Our report finds that 48% of over 55s are worried about how their children will use their inheritance
59% worry millennials receiving inheritance won’t have adequate financial advice
Those over–55 expect to leave behind an average inheritance pot of £257,000
Nearly half (48%) of those planning to leave an inheritance to the younger generation are concerned about how they will use the money, according to a report by Sanlam UK. Without correct financial advice, younger generations could face the prospect of the pot disappearing and not being able to pass on any wealth themselves.
The Generation Game report, which looks at the intergenerational wealth transfer expected to take place in the UK over the next 30 years, reveals that on average, those over 55 expect to be passing on an inheritance of over £257,000 to either their children or grandchildren.
Alongside worrying how the younger generation will spend the inheritance, those over 55 are concerned about the lack of advice the recipients will receive. Nearly two thirds (61%) fear that the younger generation are not getting adequate financial advice, with 59% explicitly wanting the beneficiaries of their wealth to see a financial adviser about their inheritance. A third (33%) stated they’d like the beneficiaries of inheritance to use a financial adviser already familiar with the family’s finances.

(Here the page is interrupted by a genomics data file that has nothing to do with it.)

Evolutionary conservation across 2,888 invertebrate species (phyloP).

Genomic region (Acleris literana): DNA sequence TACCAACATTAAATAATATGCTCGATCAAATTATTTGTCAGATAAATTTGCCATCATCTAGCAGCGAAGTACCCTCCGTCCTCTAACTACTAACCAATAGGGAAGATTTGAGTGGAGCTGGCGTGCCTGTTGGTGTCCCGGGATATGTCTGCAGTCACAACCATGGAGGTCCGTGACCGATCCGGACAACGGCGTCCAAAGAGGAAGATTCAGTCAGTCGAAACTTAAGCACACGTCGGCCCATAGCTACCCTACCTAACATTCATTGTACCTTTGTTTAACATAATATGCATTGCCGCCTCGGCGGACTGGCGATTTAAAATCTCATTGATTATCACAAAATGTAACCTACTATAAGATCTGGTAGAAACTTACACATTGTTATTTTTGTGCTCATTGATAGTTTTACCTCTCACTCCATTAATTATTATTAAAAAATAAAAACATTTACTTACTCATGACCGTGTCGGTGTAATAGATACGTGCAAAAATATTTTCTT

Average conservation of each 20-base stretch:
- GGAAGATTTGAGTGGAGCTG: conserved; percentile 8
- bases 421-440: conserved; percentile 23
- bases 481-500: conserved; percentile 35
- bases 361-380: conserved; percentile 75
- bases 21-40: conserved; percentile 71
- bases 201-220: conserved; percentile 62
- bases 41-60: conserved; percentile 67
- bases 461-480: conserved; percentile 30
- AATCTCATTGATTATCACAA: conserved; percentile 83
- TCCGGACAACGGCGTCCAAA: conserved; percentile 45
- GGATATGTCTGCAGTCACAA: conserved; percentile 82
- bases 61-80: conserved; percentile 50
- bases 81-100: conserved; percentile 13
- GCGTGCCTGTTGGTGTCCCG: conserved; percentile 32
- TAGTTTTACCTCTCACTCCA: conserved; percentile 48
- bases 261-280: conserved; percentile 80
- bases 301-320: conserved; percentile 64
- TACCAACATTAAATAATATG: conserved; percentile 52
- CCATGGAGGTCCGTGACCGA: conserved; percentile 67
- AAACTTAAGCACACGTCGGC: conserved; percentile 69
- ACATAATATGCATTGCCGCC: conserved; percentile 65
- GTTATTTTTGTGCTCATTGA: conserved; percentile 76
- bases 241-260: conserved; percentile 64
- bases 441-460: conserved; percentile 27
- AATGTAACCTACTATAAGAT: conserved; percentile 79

Inheritance clearly remains a conversational taboo. Even though nearly half of the over 55s surveyed are concerned about how their next generation is going to manage their inheritance, only one in ten (9%) have spoken to the recipients of their wealth about seeing a financial adviser. This raises the prospect of a mismatch between their expectations and reality. Over a third (35%) of those who admit to not having yet spoken with the intended recipients say that they find the subject too hard broach with their loved ones. Just one in five (18%) think it is the job of the donor to bring up the subject.
Penny Lovell, CEO of Sanlam UK’s Private Office, said: “The matter of inheritance can be difficult and emotional for anyone to approach. It is not every day that we have to consider what happens to our money when we have passed away. However, it is too serious a subject to be ignored. Conversations about passing down wealth should be tackled early, so everyone in the family is clear how much will be left. This allows all parties to plan and, despite the sensitive nature of the subject, delivers great peace of mind.
“Financial advisers can help support this process. They will very often know members of the same family and will have an understanding of family finances. In many cases, financial advisers can provide an objective, third party view as to how wealth should be passed down and managed. This is not only reassuring, but can ensure money is managed more successfully through the generations.”